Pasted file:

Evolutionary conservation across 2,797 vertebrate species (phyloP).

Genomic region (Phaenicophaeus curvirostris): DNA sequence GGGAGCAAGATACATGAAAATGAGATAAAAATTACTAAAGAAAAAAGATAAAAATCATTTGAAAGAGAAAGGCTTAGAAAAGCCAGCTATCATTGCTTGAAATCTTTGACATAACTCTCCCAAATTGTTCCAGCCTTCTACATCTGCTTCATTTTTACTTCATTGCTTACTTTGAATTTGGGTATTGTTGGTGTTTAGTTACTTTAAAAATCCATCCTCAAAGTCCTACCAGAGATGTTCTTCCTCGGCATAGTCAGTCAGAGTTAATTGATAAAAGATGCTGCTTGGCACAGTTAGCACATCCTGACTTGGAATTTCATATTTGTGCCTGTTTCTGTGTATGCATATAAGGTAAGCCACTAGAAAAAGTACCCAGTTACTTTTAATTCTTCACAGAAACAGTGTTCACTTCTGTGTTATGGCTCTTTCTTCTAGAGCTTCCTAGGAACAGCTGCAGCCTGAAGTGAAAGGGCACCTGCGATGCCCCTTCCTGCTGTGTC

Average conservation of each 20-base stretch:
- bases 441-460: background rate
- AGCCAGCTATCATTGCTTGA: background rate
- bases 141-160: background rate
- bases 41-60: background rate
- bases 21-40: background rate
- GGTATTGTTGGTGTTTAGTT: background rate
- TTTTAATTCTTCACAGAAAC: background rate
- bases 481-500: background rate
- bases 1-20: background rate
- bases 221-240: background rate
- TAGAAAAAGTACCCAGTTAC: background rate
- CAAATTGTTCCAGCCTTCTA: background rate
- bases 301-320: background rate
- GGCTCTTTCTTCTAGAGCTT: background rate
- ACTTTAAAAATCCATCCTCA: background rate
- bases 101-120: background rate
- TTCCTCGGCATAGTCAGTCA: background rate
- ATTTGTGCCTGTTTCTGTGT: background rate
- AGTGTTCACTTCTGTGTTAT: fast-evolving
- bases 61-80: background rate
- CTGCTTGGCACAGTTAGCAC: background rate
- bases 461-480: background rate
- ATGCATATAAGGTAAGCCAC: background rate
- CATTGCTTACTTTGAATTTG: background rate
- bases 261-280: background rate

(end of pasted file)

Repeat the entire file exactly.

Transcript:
Evolutionary conservation across 2,797 vertebrate species (phyloP).

Genomic region (Phaenicophaeus curvirostris): DNA sequence GGGAGCAAGATACATGAAAATGAGATAAAAATTACTAAAGAAAAAAGATAAAAATCATTTGAAAGAGAAAGGCTTAGAAAAGCCAGCTATCATTGCTTGAAATCTTTGACATAACTCTCCCAAATTGTTCCAGCCTTCTACATCTGCTTCATTTTTACTTCATTGCTTACTTTGAATTTGGGTATTGTTGGTGTTTAGTTACTTTAAAAATCCATCCTCAAAGTCCTACCAGAGATGTTCTTCCTCGGCATAGTCAGTCAGAGTTAATTGATAAAAGATGCTGCTTGGCACAGTTAGCACATCCTGACTTGGAATTTCATATTTGTGCCTGTTTCTGTGTATGCATATAAGGTAAGCCACTAGAAAAAGTACCCAGTTACTTTTAATTCTTCACAGAAACAGTGTTCACTTCTGTGTTATGGCTCTTTCTTCTAGAGCTTCCTAGGAACAGCTGCAGCCTGAAGTGAAAGGGCACCTGCGATGCCCCTTCCTGCTGTGTC

Average conservation of each 20-base stretch:
- bases 441-460: background rate
- AGCCAGCTATCATTGCTTGA: background rate
- bases 141-160: background rate
- bases 41-60: background rate
- bases 21-40: background rate
- GGTATTGTTGGTGTTTAGTT: background rate
- TTTTAATTCTTCACAGAAAC: background rate
- bases 481-500: background rate
- bases 1-20: background rate
- bases 221-240: background rate
- TAGAAAAAGTACCCAGTTAC: background rate
- CAAATTGTTCCAGCCTTCTA: background rate
- bases 301-320: background rate
- GGCTCTTTCTTCTAGAGCTT: background rate
- ACTTTAAAAATCCATCCTCA: background rate
- bases 101-120: background rate
- TTCCTCGGCATAGTCAGTCA: background rate
- ATTTGTGCCTGTTTCTGTGT: background rate
- AGTGTTCACTTCTGTGTTAT: fast-evolving
- bases 61-80: background rate
- CTGCTTGGCACAGTTAGCAC: background rate
- bases 461-480: background rate
- ATGCATATAAGGTAAGCCAC: background rate
- CATTGCTTACTTTGAATTTG: background rate
- bases 261-280: background rate